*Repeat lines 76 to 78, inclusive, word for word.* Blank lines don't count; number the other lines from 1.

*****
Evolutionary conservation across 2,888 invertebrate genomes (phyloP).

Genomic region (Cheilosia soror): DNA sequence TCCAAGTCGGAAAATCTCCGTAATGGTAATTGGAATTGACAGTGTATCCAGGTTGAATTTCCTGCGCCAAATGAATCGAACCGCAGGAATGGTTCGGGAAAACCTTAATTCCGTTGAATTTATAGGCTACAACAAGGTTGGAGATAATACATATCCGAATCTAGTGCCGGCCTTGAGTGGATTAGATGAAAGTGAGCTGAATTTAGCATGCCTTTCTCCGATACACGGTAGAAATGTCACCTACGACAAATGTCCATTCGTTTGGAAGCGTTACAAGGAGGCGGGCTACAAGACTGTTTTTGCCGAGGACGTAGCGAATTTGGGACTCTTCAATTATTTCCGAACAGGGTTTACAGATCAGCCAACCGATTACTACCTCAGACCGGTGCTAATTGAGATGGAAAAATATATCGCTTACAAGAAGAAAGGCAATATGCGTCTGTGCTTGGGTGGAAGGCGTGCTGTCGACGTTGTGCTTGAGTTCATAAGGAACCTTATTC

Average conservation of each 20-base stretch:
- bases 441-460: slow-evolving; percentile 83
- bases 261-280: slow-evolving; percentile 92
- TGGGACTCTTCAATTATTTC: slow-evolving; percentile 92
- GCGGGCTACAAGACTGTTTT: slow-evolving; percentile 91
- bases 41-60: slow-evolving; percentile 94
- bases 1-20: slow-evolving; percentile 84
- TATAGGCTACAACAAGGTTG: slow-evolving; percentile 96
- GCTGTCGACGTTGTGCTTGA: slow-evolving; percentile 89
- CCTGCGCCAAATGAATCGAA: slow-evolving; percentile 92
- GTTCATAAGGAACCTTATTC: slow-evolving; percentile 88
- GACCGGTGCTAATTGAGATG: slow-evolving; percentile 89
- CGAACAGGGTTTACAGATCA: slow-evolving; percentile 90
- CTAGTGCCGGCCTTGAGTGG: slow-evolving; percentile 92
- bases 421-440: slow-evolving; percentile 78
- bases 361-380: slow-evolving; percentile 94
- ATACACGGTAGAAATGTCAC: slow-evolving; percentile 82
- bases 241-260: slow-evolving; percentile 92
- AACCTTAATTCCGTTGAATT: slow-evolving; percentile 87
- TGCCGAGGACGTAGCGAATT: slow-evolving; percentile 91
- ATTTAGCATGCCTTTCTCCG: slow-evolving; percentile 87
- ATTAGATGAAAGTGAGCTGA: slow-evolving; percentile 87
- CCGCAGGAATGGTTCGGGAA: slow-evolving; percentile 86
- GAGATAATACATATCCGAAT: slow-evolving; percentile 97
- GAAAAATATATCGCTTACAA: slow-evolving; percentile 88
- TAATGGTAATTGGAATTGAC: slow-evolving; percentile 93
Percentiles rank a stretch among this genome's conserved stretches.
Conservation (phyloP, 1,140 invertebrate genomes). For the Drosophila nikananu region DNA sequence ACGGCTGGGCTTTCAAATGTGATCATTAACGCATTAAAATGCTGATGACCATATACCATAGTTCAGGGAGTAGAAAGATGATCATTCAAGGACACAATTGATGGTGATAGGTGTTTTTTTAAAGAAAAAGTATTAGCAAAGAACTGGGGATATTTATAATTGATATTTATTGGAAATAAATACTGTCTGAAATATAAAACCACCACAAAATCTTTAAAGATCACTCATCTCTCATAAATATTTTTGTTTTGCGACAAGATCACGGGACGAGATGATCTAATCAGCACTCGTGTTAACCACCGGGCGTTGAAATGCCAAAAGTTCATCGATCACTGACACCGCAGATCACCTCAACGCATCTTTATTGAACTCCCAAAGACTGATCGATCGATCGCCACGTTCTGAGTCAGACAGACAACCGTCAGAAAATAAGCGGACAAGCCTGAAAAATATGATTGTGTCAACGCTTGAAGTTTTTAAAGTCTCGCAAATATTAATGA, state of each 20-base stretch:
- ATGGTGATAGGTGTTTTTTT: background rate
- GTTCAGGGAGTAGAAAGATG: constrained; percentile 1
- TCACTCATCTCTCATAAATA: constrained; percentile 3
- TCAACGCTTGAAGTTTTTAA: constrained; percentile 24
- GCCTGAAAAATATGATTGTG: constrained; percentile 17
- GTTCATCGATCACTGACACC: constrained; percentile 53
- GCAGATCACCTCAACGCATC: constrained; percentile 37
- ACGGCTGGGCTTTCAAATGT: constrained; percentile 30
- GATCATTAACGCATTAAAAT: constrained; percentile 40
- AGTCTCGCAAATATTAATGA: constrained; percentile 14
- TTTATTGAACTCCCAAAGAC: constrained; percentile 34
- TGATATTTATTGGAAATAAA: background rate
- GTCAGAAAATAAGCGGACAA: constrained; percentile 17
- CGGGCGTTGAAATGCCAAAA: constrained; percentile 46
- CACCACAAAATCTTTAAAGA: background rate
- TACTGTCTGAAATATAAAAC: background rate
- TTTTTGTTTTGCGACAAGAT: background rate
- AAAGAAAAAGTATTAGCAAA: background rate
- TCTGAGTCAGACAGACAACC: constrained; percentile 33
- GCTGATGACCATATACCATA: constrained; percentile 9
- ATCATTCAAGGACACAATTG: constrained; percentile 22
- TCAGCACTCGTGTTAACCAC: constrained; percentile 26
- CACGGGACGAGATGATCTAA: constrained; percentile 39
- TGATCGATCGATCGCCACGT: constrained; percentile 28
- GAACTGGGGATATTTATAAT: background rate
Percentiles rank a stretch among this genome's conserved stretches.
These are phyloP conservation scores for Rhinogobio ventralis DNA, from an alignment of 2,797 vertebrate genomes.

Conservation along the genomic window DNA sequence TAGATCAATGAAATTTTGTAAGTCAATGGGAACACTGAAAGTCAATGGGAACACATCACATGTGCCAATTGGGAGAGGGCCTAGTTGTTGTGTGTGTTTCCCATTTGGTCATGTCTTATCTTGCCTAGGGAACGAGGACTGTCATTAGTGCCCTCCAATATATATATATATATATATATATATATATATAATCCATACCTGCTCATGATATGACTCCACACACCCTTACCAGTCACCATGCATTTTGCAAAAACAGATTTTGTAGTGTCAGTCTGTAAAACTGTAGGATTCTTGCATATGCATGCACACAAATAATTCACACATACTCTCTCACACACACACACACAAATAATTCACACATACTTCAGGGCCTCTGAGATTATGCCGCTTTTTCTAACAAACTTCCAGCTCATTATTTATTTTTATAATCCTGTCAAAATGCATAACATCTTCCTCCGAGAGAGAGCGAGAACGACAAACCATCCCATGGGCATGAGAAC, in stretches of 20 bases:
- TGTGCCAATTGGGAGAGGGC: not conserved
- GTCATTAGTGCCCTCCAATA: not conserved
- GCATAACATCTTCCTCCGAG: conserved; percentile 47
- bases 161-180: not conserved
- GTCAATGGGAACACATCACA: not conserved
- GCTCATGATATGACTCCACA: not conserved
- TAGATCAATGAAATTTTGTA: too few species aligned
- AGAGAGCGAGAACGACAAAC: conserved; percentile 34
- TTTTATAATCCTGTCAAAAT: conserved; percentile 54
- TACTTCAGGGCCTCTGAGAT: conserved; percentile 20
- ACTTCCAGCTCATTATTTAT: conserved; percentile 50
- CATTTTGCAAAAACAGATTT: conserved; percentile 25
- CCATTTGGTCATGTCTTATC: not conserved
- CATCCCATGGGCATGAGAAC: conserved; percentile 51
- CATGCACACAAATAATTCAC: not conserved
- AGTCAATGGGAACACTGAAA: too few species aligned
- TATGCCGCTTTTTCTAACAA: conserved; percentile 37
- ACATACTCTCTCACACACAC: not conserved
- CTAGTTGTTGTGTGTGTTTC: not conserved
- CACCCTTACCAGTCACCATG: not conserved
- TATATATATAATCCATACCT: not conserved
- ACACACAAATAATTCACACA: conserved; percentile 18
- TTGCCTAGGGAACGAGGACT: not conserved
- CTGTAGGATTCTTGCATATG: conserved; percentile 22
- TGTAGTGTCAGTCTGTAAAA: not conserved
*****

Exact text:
- ACATACTCTCTCACACACAC: not conserved
- CTAGTTGTTGTGTGTGTTTC: not conserved
- CACCCTTACCAGTCACCATG: not conserved